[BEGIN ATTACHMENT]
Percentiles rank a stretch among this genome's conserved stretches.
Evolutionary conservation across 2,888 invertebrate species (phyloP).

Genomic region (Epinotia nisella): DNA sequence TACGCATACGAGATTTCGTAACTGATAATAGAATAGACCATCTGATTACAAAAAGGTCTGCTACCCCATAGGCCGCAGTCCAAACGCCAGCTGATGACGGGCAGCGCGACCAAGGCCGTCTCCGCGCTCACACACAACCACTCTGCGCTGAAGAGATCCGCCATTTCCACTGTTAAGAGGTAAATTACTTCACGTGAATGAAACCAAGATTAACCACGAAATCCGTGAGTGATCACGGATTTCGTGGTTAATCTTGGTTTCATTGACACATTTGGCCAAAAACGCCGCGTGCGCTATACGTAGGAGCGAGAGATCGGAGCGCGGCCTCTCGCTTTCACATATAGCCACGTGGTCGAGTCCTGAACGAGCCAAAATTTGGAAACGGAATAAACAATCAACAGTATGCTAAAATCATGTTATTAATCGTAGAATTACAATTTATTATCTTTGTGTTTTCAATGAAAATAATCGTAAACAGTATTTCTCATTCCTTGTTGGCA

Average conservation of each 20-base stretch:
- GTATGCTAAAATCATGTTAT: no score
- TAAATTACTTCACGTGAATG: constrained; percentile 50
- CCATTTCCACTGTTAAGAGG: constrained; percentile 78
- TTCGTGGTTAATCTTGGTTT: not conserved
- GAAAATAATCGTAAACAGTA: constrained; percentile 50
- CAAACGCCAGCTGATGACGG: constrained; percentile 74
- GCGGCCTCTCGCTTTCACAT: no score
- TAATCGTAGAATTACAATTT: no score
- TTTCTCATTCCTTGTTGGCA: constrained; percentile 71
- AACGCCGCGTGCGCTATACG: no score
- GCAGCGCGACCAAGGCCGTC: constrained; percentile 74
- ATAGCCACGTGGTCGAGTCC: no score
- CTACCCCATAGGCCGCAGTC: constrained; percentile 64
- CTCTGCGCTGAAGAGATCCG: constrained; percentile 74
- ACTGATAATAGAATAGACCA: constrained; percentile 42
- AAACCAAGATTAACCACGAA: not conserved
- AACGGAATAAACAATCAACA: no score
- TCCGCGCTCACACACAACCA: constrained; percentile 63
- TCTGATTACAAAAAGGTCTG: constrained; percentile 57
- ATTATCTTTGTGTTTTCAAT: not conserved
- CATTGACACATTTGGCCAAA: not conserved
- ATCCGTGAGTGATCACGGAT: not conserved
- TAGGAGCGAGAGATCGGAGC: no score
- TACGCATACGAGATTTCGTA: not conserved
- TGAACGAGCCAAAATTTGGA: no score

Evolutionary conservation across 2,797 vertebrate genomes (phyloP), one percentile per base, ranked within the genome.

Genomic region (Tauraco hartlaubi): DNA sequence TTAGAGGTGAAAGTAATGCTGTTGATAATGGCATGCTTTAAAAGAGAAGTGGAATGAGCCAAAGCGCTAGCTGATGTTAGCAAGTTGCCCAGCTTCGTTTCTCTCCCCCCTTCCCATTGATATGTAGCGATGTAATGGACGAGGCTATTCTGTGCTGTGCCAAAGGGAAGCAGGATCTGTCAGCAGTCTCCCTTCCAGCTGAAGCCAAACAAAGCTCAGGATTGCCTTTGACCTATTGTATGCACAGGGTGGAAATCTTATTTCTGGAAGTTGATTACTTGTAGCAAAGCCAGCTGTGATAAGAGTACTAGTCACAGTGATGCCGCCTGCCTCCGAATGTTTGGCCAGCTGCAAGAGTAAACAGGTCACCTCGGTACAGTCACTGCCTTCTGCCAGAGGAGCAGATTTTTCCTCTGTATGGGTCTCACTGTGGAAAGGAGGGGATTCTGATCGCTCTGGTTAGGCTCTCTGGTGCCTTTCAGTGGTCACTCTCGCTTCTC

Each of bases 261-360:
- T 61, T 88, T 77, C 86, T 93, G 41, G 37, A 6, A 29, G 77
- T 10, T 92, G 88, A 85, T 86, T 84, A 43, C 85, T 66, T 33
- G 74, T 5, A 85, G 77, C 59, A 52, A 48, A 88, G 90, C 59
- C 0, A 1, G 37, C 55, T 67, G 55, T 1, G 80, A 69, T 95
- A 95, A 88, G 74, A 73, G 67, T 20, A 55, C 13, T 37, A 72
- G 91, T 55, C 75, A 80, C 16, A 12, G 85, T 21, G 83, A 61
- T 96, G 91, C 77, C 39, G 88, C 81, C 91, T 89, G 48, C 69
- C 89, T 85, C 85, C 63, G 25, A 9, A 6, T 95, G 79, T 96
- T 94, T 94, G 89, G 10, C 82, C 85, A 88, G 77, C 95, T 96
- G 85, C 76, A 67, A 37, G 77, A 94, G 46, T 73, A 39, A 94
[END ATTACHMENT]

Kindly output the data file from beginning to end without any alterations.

Percentiles rank a stretch among this genome's conserved stretches.
Evolutionary conservation across 2,888 invertebrate species (phyloP).

Genomic region (Epinotia nisella): DNA sequence TACGCATACGAGATTTCGTAACTGATAATAGAATAGACCATCTGATTACAAAAAGGTCTGCTACCCCATAGGCCGCAGTCCAAACGCCAGCTGATGACGGGCAGCGCGACCAAGGCCGTCTCCGCGCTCACACACAACCACTCTGCGCTGAAGAGATCCGCCATTTCCACTGTTAAGAGGTAAATTACTTCACGTGAATGAAACCAAGATTAACCACGAAATCCGTGAGTGATCACGGATTTCGTGGTTAATCTTGGTTTCATTGACACATTTGGCCAAAAACGCCGCGTGCGCTATACGTAGGAGCGAGAGATCGGAGCGCGGCCTCTCGCTTTCACATATAGCCACGTGGTCGAGTCCTGAACGAGCCAAAATTTGGAAACGGAATAAACAATCAACAGTATGCTAAAATCATGTTATTAATCGTAGAATTACAATTTATTATCTTTGTGTTTTCAATGAAAATAATCGTAAACAGTATTTCTCATTCCTTGTTGGCA

Average conservation of each 20-base stretch:
- GTATGCTAAAATCATGTTAT: no score
- TAAATTACTTCACGTGAATG: constrained; percentile 50
- CCATTTCCACTGTTAAGAGG: constrained; percentile 78
- TTCGTGGTTAATCTTGGTTT: not conserved
- GAAAATAATCGTAAACAGTA: constrained; percentile 50
- CAAACGCCAGCTGATGACGG: constrained; percentile 74
- GCGGCCTCTCGCTTTCACAT: no score
- TAATCGTAGAATTACAATTT: no score
- TTTCTCATTCCTTGTTGGCA: constrained; percentile 71
- AACGCCGCGTGCGCTATACG: no score
- GCAGCGCGACCAAGGCCGTC: constrained; percentile 74
- ATAGCCACGTGGTCGAGTCC: no score
- CTACCCCATAGGCCGCAGTC: constrained; percentile 64
- CTCTGCGCTGAAGAGATCCG: constrained; percentile 74
- ACTGATAATAGAATAGACCA: constrained; percentile 42
- AAACCAAGATTAACCACGAA: not conserved
- AACGGAATAAACAATCAACA: no score
- TCCGCGCTCACACACAACCA: constrained; percentile 63
- TCTGATTACAAAAAGGTCTG: constrained; percentile 57
- ATTATCTTTGTGTTTTCAAT: not conserved
- CATTGACACATTTGGCCAAA: not conserved
- ATCCGTGAGTGATCACGGAT: not conserved
- TAGGAGCGAGAGATCGGAGC: no score
- TACGCATACGAGATTTCGTA: not conserved
- TGAACGAGCCAAAATTTGGA: no score

Evolutionary conservation across 2,797 vertebrate genomes (phyloP), one percentile per base, ranked within the genome.

Genomic region (Tauraco hartlaubi): DNA sequence TTAGAGGTGAAAGTAATGCTGTTGATAATGGCATGCTTTAAAAGAGAAGTGGAATGAGCCAAAGCGCTAGCTGATGTTAGCAAGTTGCCCAGCTTCGTTTCTCTCCCCCCTTCCCATTGATATGTAGCGATGTAATGGACGAGGCTATTCTGTGCTGTGCCAAAGGGAAGCAGGATCTGTCAGCAGTCTCCCTTCCAGCTGAAGCCAAACAAAGCTCAGGATTGCCTTTGACCTATTGTATGCACAGGGTGGAAATCTTATTTCTGGAAGTTGATTACTTGTAGCAAAGCCAGCTGTGATAAGAGTACTAGTCACAGTGATGCCGCCTGCCTCCGAATGTTTGGCCAGCTGCAAGAGTAAACAGGTCACCTCGGTACAGTCACTGCCTTCTGCCAGAGGAGCAGATTTTTCCTCTGTATGGGTCTCACTGTGGAAAGGAGGGGATTCTGATCGCTCTGGTTAGGCTCTCTGGTGCCTTTCAGTGGTCACTCTCGCTTCTC

Each of bases 261-360:
- T 61, T 88, T 77, C 86, T 93, G 41, G 37, A 6, A 29, G 77
- T 10, T 92, G 88, A 85, T 86, T 84, A 43, C 85, T 66, T 33
- G 74, T 5, A 85, G 77, C 59, A 52, A 48, A 88, G 90, C 59
- C 0, A 1, G 37, C 55, T 67, G 55, T 1, G 80, A 69, T 95
- A 95, A 88, G 74, A 73, G 67, T 20, A 55, C 13, T 37, A 72
- G 91, T 55, C 75, A 80, C 16, A 12, G 85, T 21, G 83, A 61
- T 96, G 91, C 77, C 39, G 88, C 81, C 91, T 89, G 48, C 69
- C 89, T 85, C 85, C 63, G 25, A 9, A 6, T 95, G 79, T 96
- T 94, T 94, G 89, G 10, C 82, C 85, A 88, G 77, C 95, T 96
- G 85, C 76, A 67, A 37, G 77, A 94, G 46, T 73, A 39, A 94